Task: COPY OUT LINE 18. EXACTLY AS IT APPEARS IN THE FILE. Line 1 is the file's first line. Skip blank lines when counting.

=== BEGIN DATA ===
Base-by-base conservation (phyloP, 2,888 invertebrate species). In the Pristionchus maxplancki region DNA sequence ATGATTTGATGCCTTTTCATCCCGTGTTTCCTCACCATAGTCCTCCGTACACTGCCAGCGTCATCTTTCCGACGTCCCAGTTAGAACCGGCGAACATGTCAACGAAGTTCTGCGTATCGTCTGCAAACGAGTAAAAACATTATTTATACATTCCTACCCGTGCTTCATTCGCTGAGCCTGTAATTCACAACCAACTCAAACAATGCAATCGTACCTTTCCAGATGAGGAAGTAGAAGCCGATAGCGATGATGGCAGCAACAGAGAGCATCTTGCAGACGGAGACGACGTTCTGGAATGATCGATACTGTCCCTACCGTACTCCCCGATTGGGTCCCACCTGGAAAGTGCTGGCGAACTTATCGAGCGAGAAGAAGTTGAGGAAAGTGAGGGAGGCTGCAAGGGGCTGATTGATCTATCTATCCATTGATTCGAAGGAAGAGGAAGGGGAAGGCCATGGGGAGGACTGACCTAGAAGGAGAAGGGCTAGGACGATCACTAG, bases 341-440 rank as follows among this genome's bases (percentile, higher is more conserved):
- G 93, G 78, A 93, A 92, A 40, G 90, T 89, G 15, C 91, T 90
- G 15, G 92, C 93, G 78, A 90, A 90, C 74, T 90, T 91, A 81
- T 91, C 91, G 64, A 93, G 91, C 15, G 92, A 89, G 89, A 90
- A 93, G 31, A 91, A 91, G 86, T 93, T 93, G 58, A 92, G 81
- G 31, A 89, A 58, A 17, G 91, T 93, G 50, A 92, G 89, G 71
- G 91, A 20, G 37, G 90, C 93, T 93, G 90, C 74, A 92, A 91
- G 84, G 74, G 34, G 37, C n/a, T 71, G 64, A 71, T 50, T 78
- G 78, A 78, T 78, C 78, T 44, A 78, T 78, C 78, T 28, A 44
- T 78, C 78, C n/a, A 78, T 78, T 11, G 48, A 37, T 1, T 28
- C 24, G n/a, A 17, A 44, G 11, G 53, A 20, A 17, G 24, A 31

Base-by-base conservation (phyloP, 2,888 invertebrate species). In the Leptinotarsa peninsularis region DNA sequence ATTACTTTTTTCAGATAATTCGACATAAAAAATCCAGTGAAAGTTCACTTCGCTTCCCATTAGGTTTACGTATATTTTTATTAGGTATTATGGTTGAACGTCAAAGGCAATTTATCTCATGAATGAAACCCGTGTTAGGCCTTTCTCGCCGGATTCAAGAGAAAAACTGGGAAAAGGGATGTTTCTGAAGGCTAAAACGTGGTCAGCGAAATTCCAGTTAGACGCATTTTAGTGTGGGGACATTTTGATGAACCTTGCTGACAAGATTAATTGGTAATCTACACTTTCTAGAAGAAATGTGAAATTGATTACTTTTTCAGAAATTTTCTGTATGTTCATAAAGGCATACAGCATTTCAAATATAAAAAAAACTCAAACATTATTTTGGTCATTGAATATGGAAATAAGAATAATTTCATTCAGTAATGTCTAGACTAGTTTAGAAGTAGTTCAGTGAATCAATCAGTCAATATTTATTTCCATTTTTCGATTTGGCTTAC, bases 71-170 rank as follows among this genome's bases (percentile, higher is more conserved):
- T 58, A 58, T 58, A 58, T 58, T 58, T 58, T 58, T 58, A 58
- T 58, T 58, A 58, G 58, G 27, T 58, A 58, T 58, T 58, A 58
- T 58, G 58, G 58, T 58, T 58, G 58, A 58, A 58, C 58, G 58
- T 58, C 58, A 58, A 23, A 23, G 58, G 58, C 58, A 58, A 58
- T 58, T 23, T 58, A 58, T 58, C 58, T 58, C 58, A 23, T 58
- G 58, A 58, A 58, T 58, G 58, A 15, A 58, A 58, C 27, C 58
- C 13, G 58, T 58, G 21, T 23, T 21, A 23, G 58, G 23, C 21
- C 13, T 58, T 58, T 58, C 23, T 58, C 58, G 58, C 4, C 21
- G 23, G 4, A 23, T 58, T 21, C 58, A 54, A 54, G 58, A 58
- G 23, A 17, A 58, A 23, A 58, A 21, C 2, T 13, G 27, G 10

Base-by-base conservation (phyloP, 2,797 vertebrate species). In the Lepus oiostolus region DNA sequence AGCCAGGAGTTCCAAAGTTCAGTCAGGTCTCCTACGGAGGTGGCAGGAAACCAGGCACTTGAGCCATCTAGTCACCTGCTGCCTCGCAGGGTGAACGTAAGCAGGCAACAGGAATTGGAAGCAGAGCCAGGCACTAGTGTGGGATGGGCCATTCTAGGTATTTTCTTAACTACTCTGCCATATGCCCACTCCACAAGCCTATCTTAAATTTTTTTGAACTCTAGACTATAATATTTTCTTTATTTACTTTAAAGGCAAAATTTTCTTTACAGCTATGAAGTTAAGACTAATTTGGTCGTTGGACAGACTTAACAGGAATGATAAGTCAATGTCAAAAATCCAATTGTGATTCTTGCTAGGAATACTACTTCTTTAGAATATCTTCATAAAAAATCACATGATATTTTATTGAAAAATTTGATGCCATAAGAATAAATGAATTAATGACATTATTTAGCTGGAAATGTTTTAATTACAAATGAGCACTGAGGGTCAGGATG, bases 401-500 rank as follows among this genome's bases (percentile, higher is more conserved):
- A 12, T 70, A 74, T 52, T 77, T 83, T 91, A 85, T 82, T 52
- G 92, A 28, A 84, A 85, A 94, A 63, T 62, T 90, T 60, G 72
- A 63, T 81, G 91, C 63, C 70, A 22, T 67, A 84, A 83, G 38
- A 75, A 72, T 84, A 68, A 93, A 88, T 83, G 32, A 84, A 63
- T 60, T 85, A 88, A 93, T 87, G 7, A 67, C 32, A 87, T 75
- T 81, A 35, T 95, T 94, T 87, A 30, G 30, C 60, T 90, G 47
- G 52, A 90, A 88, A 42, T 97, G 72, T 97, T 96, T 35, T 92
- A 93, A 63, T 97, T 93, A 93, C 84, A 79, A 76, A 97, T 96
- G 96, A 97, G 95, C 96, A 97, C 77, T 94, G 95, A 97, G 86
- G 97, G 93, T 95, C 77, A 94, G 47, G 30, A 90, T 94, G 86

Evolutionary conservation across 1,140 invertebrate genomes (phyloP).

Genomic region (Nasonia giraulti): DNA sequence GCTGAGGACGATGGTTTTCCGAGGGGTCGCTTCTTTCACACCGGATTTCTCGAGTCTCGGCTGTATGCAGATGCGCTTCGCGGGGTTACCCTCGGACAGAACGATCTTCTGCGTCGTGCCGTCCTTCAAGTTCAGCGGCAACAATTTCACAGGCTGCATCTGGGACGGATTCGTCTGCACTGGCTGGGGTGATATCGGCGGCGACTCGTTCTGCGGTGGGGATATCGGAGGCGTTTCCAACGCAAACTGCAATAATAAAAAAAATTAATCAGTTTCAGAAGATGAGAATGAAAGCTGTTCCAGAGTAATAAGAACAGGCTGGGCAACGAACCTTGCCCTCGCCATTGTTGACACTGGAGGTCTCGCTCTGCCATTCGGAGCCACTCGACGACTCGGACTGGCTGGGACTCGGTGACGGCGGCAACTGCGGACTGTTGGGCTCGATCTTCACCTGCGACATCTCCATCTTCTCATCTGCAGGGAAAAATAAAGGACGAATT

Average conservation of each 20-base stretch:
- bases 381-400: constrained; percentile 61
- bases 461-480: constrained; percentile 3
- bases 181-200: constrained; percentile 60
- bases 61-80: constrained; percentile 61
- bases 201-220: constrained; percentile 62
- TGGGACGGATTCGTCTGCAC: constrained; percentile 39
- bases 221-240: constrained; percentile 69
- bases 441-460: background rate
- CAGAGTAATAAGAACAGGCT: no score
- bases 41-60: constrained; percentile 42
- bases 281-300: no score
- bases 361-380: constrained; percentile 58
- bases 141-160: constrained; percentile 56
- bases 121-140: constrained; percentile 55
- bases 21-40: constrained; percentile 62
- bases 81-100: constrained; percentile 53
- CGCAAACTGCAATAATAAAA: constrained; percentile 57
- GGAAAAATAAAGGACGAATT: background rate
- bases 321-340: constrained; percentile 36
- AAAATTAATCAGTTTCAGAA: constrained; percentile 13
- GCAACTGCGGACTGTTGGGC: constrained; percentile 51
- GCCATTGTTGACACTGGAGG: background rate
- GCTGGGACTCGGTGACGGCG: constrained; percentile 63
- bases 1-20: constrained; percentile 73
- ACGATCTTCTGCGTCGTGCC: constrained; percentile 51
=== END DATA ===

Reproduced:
- G 58, A 58, A 58, T 58, G 58, A 15, A 58, A 58, C 27, C 58